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Saturday, September 25, 1999 Published at 12:52 GMT 13:52 UK

World: Asia-Pacific

Rift over Timor peace mission

Arrests like these have enraged the Thai military

By BBC South East Asia correspondent Simon Ingram

The international force for East Timor has yet to reach full strength, but already differences have emerged over how the mission should be handled on the ground.

East Timor
Military officials from Thailand, which holds the deputy command of Interfet, have criticised Australian troops for being unduly aggressive and have promised a more gentle approach when Thai troops are deployed next month.

The rift demonstrates an underlying uneasiness in many Asian capitals with the peace mission.

Asia has faced up to the crisis in East Timor only with the deepest reluctance.

For years the regional grouping, Asean, turned a blind eye to the savage repression meted out by Jakarta in the territory, citing the principle of non-interference in the affairs of a fellow member state.

It was only after President BJ Habibie reluctantly accepted the deployment of an international peacekeeping force that Asian countries overcame their reticence and agreed to participate.

Who wants to go?

[ image: The Thai army wants to tread gently]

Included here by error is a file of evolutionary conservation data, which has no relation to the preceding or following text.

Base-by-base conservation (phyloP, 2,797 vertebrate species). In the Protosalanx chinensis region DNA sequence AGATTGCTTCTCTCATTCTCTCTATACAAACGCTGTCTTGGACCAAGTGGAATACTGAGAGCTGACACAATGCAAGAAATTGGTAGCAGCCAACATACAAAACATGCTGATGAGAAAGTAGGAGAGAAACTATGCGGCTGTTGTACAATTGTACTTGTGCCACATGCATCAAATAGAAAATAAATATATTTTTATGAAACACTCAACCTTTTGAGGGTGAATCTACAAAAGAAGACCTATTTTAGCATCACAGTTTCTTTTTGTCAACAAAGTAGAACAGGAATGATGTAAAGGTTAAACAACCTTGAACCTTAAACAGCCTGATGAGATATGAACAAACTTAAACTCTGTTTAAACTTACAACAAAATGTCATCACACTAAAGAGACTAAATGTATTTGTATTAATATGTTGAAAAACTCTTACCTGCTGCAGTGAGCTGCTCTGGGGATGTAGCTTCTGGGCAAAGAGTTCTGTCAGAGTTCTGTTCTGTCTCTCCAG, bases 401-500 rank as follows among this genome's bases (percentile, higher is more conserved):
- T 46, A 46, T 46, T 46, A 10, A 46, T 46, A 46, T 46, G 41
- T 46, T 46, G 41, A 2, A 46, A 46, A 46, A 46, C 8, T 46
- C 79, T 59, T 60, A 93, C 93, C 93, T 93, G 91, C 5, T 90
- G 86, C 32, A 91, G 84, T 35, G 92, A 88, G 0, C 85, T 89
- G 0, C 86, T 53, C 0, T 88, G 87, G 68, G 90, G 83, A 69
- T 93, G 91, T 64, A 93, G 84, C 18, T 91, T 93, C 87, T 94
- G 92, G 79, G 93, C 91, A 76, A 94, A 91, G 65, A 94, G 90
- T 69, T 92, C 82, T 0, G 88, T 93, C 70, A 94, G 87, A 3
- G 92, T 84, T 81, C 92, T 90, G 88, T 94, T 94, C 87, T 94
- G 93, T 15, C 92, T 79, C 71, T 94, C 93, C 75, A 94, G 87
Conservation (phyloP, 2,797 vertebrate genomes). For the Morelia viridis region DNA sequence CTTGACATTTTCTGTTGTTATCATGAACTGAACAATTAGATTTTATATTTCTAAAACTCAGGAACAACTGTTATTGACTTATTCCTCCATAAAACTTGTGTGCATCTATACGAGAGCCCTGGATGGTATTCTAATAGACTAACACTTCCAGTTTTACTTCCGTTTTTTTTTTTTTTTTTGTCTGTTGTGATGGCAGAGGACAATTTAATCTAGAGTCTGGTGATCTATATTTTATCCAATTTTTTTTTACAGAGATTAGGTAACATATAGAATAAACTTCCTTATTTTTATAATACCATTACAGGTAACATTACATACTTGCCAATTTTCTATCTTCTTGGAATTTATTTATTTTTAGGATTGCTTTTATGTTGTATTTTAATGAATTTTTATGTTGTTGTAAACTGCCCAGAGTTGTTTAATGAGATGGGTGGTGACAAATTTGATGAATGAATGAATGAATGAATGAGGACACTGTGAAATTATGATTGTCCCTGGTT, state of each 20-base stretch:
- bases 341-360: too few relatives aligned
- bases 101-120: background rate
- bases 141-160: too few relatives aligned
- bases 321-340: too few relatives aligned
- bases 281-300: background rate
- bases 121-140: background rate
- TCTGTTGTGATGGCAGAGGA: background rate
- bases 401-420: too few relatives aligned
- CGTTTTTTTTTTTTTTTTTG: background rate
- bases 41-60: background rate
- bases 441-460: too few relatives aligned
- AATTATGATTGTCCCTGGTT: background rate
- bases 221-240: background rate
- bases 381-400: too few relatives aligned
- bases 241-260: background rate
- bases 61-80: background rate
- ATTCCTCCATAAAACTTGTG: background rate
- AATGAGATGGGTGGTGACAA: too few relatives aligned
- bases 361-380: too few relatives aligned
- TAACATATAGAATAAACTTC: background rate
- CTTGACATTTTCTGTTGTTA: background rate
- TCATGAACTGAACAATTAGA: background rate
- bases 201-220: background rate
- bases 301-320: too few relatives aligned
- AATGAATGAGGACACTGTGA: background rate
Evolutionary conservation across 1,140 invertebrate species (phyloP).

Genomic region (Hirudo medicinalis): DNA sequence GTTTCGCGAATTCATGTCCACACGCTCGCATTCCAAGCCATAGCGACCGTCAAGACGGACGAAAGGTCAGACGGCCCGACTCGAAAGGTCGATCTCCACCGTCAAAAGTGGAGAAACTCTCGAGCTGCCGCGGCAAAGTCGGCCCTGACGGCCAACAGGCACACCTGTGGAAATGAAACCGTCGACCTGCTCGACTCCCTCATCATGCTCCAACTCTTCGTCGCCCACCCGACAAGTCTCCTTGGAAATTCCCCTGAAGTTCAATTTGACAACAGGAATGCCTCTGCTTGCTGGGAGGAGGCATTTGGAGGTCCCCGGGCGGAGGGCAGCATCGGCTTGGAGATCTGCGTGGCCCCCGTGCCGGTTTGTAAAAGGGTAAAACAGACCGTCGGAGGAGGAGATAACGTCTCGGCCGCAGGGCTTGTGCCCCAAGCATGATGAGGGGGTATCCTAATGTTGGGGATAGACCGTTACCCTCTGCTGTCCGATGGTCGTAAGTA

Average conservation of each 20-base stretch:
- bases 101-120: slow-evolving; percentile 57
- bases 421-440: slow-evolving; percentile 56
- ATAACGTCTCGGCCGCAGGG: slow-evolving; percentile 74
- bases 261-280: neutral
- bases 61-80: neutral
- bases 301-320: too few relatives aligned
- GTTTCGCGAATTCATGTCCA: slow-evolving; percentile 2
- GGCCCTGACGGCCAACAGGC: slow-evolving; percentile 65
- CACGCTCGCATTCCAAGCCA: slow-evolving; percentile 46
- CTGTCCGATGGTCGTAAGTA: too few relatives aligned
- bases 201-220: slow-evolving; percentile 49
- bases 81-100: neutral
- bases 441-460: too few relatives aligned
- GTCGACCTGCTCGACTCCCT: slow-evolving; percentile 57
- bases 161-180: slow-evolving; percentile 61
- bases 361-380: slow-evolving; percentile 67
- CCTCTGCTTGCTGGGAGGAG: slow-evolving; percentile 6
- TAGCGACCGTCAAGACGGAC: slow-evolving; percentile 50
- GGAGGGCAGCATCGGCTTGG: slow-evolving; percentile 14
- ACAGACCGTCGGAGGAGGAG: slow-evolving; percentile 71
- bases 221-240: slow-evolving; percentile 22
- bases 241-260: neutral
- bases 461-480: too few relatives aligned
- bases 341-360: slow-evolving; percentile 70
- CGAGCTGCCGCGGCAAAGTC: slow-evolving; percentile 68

The Thai army wants to tread gently
Yet their commitment to the task, especially if serious conflict were to erupt, is open to doubt.

Some, like Singapore and the Philippines, deliberately avoided committing combat troops, sending logistical and medical support instead.

Thailand was awarded the deputy command of Interfet precisely to ease regional misgivings but it appears just as keen to avoid causing offence to Jakarta.

A softer approach

On Friday, a Defence Ministry official in Bangkok said he was horrified by television pictures showing Australian troops pointing guns at the heads of suspected pro-Jakarta militiamen.

[ image: East Timorese refugees cheered the Australian peacekeepers]
East Timorese refugees cheered the Australian peacekeepers
The unnamed official promised that Thai soldiers would take a more gentle approach.

Interfet's Australian commander, Gen Peter Cosgrove, has played down suggestions of a rif,t but Asian sensitivities have been exposed again by the hostile response to Prime Minister John Howard's claim last week that Australia - flushed with its pivotal role in East Timor - now sees itself as the United States' peacekeeping deputy in Asia.

Malaysia's deputy prime minister retorted that Asian countries knew how to take care of their region better than any outsiders. Thailand described Mr Howard's plan as inappropriate.

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